Riotous yet searching documentary about an aspiring gay cabaret performer in which he describes his life to the film crew, who become increasingly contentious towards him as the film progresses. A hugely entertaining slice of life which gradually and thrillingly blurs the lines between documentary and drama as the distance between subject and observer collapses.

6. Charley Varrick (dir. Don Siegel, 1973)

Immensely entertaining, tightly-wound crime thriller in which Walter Matthau and Andrew Robinson rob the wrong bank, end up with a whole lot of mafia money, then have to try and figure a way out of a desperate situation. Matthau is at his most watchable and wily, while Jon Don Baker is great as the sadistic heavy sent to figure out what the hell happened. Siegel's customary lean direction ensures that the film moves at just the right speed so that the audience can't quite guess what Varrick has up his sleeve, but gives the story enough slack for side characters to come in and add a little eccentric colour to the film's criminal underworld.

7. Ten (dir. Abbas Kiarostami, 2002)

Although I had been aware of Iranian filmmaker Abbas Kiarostami prior to his death in July of this year, I had only managed to see a handful of his films, and those I had seen (Where Is The Friend's Home?, Shirin) were generally not thought of as his major accomplishments. When MUBI put Ten up as a tribute to the director, it gave me the chance to fill in one of my many blindspots. Kiarostami's documentary/fiction hybrid about a female driver and the conversations she has with a variety of different passengers as she ferries them around Tehran is a beautiful, human film about one woman's life and conversations, but also about how mundane details of everyday life are what unite us.

8. Saturday Night and Sunday Morning (dir. Karel Reisz, 1960)

The second of my unintentional series "British New Wave films which inspired popular indie bands" was this punchy kitchen sink drama driven by an amazing central performance from Albert Finney. It's at its best when it captures the feel of working class life, the interplay between people in pubs and the dissolute pleasures of having nowhere to go and a lot of pent up desire, which dissipates somewhat as the story progresses. For most of its running time, however, it remains one of the most purely enjoyable depictions of working class life I've seen.

9. The Witch (dir. Robert Eggers, 2015)

The Witch's reputation has probably been hurt somewhat by being anointed the latest "scariest film ever" because, as creepy and unnerving as it often is, it could never live up to that hype. There are moments throughout that are legitimately terrifying, thanks to the grubby production design and some of the most oppressive music I've heard in a while, but it's most interesting as (and perhaps most interested in being) a drama about a family being torn apart by religion, the supernatural, and suffocating Puritanical ideas about gender. It's a scary film, certainly, but like It Follows from last year, it's scarier for what it suggests than because of what it does.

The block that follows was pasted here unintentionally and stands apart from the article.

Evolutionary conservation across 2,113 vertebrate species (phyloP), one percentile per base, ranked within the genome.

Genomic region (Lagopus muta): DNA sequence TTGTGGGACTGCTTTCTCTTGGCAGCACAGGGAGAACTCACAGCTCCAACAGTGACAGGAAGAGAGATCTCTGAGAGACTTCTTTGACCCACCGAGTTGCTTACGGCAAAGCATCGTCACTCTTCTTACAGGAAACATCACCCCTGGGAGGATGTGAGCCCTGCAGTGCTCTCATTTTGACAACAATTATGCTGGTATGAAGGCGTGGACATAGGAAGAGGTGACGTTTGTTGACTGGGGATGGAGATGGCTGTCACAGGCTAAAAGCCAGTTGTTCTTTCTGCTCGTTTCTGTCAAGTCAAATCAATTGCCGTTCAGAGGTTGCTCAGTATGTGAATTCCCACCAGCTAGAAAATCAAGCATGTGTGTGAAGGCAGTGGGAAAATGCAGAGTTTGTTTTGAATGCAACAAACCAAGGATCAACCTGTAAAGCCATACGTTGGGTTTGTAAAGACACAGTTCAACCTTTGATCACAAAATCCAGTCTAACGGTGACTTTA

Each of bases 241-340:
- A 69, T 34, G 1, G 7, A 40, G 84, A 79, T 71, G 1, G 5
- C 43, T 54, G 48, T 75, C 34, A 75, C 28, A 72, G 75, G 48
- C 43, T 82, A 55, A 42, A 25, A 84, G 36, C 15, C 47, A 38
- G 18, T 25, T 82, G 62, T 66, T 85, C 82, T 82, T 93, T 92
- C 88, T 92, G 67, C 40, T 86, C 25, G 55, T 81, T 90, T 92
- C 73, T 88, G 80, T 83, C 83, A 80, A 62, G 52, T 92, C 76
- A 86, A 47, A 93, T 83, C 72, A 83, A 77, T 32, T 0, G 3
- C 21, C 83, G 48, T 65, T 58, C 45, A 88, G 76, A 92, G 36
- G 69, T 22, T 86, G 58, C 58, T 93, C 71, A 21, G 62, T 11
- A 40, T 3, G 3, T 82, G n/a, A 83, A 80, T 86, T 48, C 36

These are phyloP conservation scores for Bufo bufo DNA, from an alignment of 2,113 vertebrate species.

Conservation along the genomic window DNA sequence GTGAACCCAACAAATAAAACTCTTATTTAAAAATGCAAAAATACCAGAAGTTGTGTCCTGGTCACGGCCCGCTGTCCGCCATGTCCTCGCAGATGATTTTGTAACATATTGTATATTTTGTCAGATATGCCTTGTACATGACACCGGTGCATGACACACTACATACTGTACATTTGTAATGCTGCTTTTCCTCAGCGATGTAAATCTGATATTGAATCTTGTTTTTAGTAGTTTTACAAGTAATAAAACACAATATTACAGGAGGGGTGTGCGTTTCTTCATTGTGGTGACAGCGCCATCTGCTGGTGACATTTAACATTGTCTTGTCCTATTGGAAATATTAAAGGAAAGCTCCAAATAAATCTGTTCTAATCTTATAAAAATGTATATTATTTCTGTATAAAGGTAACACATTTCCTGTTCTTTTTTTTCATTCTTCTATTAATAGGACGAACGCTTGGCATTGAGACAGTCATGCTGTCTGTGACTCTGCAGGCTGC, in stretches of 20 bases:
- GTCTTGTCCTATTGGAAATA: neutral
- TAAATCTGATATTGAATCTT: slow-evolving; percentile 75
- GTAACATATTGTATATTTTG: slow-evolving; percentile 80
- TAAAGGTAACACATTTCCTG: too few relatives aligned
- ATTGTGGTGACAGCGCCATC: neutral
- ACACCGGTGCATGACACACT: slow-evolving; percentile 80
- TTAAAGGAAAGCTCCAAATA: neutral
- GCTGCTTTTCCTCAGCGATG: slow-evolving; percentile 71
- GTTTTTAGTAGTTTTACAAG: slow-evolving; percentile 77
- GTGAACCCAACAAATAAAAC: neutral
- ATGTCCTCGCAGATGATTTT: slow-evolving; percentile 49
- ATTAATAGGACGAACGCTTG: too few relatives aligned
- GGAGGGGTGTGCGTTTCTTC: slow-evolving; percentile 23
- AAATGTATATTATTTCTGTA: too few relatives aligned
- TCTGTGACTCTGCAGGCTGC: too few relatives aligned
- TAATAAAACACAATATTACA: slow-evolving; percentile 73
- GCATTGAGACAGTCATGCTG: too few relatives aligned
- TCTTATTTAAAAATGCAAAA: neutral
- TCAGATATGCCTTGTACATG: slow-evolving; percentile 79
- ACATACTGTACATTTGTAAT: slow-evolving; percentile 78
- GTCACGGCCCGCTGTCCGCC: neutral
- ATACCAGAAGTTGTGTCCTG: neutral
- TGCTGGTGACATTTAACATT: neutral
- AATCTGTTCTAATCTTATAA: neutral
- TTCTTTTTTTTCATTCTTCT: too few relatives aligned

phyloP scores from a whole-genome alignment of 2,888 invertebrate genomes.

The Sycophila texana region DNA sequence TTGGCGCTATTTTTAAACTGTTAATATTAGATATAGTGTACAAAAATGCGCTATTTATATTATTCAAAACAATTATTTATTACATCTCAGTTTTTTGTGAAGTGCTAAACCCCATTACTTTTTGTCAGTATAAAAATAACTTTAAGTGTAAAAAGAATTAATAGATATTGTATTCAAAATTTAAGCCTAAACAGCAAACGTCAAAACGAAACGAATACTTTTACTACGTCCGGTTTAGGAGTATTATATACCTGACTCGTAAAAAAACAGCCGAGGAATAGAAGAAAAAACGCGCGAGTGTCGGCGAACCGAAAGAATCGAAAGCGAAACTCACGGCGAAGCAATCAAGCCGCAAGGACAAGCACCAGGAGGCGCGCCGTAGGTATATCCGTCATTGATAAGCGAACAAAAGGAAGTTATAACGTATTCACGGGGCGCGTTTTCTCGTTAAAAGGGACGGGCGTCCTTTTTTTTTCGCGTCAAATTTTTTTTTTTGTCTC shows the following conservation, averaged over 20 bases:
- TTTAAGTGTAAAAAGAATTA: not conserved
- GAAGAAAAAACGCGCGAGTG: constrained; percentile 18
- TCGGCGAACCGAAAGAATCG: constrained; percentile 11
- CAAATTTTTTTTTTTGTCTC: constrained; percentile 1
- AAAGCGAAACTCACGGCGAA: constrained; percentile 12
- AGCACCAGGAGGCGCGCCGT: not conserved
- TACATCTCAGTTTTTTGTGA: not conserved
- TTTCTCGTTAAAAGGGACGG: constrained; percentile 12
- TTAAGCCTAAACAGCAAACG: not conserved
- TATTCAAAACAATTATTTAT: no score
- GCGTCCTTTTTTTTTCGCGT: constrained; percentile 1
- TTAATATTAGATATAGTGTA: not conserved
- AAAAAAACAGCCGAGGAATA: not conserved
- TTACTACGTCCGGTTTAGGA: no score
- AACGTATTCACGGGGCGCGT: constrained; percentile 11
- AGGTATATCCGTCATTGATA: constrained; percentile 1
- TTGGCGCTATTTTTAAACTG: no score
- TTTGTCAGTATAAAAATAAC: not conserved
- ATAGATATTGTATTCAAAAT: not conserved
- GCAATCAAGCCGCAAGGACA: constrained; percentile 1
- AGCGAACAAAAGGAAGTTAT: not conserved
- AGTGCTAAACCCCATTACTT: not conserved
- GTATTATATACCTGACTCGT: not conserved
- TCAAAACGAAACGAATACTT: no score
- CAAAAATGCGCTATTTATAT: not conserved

10. A New Leaf (dir. Elaine May, 1971)

Elaine May is probably the most criminally underrated comedy filmmaker in Hollywood history. There are clear reasons why she isn't as well known as she deserves to be: she has only directed four films and the last of those, Ishtar, became (unfairly, in my view) the go-to example of a bad movie for decades; most of the films she directed ended up losing money and for many years were hard to find; and her lack of output is either due to her being difficult to work with or endemic sexism in the film industry, depending on who you talk to. (Hint: It's the second thing.) Any way you slice it, she's not someone who is talked about as one of the great American filmmakers.

Bearing all of that in mind, it's downright criminal that her work hasn't been widely re-evaluated, considering that she directed three of the best films of the '70s: 1972's The Heartbreak Kid, 1976's Mikey and Nicky, and this blisteringly funny dark comedy about a rich dilettante (Walter Matthau, who somehow makes it work, despite being the least WASPy man who ever lived) who, having gone broke, makes a bet with his uncle that he will get married in six weeks in exchange for a $50,000 loan. On top of that, he plans to murder his intended (played by May in a rare leading role) in order to secure his financial future. Despite its pitch-black premise, it somehow manages to make a play for genuine sentiment and sweetness which doesn't come off as an act of breathtaking cynicism, thanks largely to the deftness of the script and the chemistry of the leads.